At about 4:30 on Friday afternoon, Janet and I left downtown Vancouver to drive to 100 Mile House for a family weekend in the Cariboo. It was as foul as a late winter Friday afternoon can be. Absolutely drenching rain, gloomy darkness, and occasional noisy gusts of wind blasting across the car windshield. And traffic, traffic everywhere.
At the freeway on-ramp we joined a long, slow-moving parking lot that stretched endlessly before and behind us. We were tourists, in a sense, just driving through the city to get rid of it for a weekend out of town. But everyone else was a commuter trying to get home after work. For me, a car trip between home and office in Vancouver is usually about 15 minutes. It involves only one bridge, which rarely backs up, and no freeways. For most of those folks who shared the highway with us that evening, the drive to and from work is an hour and more each way on a good day, and on this night would have been an hour and a half of hands-clenched-to-the-steering-wheel-while-you-grind-your-teeth stress. Hardly a relaxing start to the weekend.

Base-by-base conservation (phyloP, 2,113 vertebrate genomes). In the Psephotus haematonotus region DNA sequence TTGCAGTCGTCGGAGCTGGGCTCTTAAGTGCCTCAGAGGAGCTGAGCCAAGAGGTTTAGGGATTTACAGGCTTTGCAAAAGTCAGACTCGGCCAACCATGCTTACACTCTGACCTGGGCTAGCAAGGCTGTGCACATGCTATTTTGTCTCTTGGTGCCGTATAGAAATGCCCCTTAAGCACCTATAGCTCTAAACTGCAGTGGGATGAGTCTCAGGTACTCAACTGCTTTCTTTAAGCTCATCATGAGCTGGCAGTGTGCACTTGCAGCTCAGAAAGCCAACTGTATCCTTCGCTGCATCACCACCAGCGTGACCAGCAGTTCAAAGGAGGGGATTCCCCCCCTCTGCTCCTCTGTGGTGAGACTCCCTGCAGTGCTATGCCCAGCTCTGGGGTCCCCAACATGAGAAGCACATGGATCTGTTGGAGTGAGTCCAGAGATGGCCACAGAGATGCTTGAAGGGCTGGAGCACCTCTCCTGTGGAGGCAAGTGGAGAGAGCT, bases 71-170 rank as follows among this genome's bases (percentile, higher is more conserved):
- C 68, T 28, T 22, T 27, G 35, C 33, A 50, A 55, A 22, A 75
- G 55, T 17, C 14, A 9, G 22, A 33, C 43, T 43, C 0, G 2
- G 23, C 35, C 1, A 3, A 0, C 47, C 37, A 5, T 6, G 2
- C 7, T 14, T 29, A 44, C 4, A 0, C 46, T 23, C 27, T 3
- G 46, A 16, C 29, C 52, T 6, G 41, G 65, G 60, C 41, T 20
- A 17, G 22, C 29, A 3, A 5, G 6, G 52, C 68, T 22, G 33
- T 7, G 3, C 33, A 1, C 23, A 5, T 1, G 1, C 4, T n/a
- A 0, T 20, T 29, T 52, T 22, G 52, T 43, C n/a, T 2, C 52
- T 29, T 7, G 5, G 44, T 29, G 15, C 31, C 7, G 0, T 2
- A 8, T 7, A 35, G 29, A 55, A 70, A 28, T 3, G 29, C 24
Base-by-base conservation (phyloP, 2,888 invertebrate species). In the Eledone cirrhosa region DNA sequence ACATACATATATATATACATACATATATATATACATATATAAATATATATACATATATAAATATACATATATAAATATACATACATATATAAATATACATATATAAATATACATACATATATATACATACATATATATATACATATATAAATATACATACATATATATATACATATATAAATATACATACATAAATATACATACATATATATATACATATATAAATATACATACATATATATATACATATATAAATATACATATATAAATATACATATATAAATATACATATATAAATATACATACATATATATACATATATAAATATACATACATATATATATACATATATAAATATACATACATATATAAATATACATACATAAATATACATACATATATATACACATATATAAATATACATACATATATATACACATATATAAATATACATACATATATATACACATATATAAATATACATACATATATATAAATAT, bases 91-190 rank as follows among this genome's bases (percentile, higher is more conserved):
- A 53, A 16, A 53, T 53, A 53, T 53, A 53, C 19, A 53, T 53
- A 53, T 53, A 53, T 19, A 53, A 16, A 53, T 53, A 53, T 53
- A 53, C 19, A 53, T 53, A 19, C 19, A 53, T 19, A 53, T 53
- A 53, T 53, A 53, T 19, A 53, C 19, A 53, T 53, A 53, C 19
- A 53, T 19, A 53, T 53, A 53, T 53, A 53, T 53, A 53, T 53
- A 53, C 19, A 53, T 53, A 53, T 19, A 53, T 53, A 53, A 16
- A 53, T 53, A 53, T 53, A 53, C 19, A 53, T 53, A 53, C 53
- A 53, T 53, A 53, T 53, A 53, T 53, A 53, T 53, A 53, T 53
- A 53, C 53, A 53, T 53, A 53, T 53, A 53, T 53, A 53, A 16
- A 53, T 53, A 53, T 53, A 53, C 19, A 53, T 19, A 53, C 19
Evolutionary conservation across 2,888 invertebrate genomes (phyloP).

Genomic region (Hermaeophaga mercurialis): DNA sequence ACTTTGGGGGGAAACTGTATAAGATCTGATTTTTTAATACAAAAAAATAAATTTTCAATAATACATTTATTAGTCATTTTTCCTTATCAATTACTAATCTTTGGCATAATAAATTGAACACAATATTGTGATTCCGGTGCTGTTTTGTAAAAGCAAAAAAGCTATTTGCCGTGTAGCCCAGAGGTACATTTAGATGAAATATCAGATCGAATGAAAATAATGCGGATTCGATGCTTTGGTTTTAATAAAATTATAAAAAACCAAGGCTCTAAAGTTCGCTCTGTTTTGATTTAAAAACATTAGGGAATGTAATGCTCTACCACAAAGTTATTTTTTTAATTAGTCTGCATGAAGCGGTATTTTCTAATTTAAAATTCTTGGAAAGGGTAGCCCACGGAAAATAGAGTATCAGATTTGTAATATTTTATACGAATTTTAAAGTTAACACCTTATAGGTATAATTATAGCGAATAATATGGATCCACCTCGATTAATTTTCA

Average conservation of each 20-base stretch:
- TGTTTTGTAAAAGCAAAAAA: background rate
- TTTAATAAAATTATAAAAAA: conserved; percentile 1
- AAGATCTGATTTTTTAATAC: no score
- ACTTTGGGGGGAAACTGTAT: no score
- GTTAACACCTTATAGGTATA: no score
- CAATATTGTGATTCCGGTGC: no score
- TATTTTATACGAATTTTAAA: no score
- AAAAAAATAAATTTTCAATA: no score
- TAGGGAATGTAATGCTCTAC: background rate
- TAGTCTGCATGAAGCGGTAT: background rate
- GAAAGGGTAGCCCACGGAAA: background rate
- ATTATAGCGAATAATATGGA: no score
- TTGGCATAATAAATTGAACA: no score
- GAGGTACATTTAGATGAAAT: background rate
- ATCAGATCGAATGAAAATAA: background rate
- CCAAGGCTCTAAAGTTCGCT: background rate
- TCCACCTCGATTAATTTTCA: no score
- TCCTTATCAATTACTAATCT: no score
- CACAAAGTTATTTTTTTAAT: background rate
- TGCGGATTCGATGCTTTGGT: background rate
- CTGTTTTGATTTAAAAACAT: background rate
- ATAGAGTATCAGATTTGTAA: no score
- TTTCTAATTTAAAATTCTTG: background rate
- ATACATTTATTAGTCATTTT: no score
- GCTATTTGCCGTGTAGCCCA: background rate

I could lament the generations of poor planning decisions that have encouraged this lunacy, but really, on that evening, I was just filled with a sense of compassion for the people who spend so many wasted hours in their cars as they creep down Highway 1. I also had a renewed appreciation for why those condemned to this daily fate could become strong supporters of a wider freeway and a new Port Mann Bridge, as they desperately look for some relief from the congestion, even though, to offer a medical analogy, the relief they seek might well be the wrong cure for the wrong disease. The hard part is to explain to someone for whom this is their daily experience that what ails them is not, fundamentally, the constriction of our roads, but the cumulative impact of bad planning and the individual choices we each make every day to live and play and shop and work in places so far from each other.
Of course, I understand the why of those decisions: seemingly more affordable housing (if you discount the cost of the lost quality of life from the hours spent behind the wheel); the convenience of travel by automobile; cheaper land for shopping malls; and so on. And I also understand that the real business case for the Port Mann Bridge project is the need to ease congestion for the all-important truck traffic that is increasingly important to our gateway economy.